I was introduced to cannabis like most people, in college. I met this really cute boy, who would eventually become my really cute husband. We would drive around campus and smoke in his car. We called them “cruises”. I was in the experimenting phase of my life, trying different types of alcohol, trying out cannabis, seeing what I liked and what I didn’t. 

Turns out, I really enjoyed Cannabis. I liked smoking to wind down at the end of a long day, it helped me relax. It even got rid of the migraines that came with my monthly cycles

I learned that some strains can help you relax (indica) while others allow you to be more social (sativa). I experimented with smoking and utilizing edibles. 

I found out what worked for me and what didn’t. 

Of course, this was all still very taboo back when I was in school. The consumption of Cannabis was looked down upon, it was a drug. You could get arrested or even kicked out of school for it. Therefore, I didn’t tell anyone and I didn’t use it, unless I felt one-hundred percent safe. I tried to be as “good” as I could with it. After all, I was in nursing school and wanted very badly to graduate. I ended up graduating as class president. I was a lead chair in the student nursing association. I passed my NCLEX and got a job as an RN in the oncology field. I was able to stop smoking and pass all my drug screens. I realized that while I missed it sometimes, it wasn’t addictive. I never had side effects or withdrawal symptoms.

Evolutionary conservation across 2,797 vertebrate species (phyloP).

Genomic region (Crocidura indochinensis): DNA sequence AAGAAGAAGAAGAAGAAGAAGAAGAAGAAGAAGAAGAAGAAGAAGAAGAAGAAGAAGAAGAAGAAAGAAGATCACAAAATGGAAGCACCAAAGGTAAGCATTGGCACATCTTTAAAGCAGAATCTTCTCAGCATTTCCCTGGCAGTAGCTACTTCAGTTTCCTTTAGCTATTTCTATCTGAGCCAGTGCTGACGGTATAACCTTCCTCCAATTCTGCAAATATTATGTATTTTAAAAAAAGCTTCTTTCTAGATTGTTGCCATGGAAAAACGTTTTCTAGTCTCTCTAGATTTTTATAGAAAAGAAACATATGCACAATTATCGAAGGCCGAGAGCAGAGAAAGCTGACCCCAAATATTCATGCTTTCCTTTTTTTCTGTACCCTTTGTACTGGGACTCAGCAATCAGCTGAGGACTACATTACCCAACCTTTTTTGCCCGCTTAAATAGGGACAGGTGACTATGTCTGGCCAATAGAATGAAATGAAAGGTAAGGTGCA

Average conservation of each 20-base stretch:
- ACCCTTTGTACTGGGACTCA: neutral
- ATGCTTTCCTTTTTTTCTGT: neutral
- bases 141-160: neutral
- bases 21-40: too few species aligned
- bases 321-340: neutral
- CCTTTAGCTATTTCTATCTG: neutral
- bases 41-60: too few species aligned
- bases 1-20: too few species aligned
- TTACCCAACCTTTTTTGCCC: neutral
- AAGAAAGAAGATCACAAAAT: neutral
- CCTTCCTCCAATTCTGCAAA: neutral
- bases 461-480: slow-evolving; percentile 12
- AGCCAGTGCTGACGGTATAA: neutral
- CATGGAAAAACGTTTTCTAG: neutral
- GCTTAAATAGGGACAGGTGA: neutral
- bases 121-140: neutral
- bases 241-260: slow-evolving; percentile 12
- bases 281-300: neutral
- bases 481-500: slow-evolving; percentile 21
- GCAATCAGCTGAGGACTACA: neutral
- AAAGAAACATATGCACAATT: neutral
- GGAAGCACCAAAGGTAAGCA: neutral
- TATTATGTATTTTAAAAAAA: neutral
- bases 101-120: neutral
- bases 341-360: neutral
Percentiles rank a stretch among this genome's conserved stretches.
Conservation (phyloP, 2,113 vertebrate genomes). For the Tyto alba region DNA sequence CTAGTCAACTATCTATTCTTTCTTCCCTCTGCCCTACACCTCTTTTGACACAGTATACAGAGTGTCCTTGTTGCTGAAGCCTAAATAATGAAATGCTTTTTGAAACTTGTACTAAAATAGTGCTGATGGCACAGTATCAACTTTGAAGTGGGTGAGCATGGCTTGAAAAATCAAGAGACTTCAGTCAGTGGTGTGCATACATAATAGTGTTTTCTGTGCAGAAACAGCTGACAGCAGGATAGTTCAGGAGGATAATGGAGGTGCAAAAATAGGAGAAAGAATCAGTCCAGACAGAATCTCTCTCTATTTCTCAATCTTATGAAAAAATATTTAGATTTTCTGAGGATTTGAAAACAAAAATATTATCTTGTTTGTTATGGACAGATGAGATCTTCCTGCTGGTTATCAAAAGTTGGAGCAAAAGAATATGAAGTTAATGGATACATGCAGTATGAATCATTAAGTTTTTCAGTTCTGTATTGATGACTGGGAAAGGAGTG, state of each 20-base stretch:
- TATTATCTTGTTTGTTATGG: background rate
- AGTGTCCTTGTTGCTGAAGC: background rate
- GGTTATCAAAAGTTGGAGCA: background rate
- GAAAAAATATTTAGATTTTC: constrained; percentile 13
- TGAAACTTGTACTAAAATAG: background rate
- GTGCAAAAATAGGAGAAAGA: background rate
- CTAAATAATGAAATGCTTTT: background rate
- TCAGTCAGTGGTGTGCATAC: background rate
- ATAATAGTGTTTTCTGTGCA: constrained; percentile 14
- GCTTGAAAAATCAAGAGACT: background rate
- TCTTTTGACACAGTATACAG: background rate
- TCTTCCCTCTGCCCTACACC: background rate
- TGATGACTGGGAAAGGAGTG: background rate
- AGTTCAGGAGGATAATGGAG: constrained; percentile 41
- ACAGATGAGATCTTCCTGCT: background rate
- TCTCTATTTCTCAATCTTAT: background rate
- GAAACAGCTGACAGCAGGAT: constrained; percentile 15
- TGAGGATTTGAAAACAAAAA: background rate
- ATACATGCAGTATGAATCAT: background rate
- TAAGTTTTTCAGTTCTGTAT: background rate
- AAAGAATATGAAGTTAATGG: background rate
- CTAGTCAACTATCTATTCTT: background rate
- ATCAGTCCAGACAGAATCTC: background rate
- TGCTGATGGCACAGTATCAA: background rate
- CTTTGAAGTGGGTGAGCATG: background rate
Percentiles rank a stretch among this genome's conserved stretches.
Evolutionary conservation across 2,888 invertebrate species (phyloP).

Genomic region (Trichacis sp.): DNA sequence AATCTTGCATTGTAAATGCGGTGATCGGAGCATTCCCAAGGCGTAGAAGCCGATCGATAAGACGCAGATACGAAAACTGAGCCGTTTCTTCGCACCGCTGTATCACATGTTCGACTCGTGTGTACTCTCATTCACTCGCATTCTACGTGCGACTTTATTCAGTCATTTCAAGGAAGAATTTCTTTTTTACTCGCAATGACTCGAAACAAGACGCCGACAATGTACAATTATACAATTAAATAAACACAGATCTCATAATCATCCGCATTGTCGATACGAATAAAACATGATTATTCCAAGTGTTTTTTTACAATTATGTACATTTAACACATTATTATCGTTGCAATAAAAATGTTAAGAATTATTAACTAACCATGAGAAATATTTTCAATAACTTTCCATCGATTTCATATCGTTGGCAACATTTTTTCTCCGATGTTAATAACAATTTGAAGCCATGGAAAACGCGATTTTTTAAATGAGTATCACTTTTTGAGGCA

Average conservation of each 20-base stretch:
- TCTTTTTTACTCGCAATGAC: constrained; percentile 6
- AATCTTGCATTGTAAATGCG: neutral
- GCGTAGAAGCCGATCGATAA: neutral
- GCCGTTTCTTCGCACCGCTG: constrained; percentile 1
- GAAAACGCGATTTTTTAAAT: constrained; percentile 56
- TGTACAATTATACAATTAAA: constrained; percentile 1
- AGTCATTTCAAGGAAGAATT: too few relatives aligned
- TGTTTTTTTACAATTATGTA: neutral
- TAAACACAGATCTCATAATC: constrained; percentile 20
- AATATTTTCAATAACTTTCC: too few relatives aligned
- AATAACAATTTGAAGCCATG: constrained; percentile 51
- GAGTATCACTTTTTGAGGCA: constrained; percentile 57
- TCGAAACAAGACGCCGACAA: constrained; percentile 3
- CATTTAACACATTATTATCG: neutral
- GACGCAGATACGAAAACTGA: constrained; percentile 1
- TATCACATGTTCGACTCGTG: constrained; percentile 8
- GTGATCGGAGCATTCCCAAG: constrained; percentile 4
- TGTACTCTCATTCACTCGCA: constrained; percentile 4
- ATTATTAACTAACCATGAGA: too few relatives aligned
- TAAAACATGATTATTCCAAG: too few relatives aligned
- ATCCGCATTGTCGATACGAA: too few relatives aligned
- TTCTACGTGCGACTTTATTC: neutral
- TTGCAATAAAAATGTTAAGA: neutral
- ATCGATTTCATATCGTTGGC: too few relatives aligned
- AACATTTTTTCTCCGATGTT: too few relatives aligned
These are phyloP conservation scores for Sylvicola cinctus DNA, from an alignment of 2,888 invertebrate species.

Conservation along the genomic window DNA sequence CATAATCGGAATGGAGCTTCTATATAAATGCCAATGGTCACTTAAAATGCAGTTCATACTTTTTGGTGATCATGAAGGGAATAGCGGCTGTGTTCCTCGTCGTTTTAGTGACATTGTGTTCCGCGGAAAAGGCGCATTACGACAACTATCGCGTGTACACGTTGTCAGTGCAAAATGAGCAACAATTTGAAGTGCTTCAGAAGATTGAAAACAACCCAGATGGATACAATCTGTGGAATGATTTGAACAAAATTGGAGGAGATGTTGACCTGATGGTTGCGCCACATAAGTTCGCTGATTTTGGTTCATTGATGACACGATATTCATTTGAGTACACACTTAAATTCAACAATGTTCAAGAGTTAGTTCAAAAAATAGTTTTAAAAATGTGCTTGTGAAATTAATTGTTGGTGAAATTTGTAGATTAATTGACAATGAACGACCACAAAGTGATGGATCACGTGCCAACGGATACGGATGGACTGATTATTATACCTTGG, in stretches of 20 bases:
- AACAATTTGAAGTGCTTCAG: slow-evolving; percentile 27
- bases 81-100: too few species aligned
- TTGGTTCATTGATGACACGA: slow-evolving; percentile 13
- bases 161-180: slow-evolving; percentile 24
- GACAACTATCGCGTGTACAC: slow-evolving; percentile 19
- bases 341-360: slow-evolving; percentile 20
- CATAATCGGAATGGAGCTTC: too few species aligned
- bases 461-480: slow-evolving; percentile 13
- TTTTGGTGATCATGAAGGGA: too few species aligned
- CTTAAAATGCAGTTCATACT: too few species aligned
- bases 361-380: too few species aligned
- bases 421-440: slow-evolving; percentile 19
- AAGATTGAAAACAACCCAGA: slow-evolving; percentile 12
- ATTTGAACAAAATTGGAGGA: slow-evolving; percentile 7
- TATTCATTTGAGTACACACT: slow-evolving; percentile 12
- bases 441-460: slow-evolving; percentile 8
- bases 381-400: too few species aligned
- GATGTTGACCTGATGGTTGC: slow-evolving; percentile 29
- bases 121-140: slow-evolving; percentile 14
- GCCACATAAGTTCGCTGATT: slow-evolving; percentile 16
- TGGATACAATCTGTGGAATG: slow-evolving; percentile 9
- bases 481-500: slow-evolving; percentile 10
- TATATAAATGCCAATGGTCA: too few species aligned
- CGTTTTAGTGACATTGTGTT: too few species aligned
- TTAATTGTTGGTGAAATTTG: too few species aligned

It wasn’t until a few years ago, with a partial legalization, that I was able to witness its positive effects on my cancer patients. In 2016, medical marijuana was legalized in Ohio. We, as nurses and doctors, were not able to administer the THC tinctures to our patients, but they were able to bring in their own supply and self-administer. In these patients I saw a significant decrease in nausea, an increase in appetite, they were able to sleep better, and seemed more alert and alive during the day. 

After a few years, I started doing travel nursing. I was able to travel to states where marajuana was completely legalized. Patients would come to me feeling so sick, saying that the nausea medicine just wasn’t working, they had tried “everything” and were so frustrated. I would say, “well, have you tried weed?”. They would go home, try it, and would come back so excited to tell me about how much it helped. 

That was the moment I knew I wanted to help educate people about the healing properties of marijuana. I wanted to help break the stigma. To this day, I still have to be cautious about it. I am still an oncology nurse and a very good one at that, but I could have my RN license revoked without that caution. It is my goal to become educated in marajuana’s medicinal properties, break the negative stigma so many have with it, and use my knowledge to educate and help others.

– MaryJ Anonymous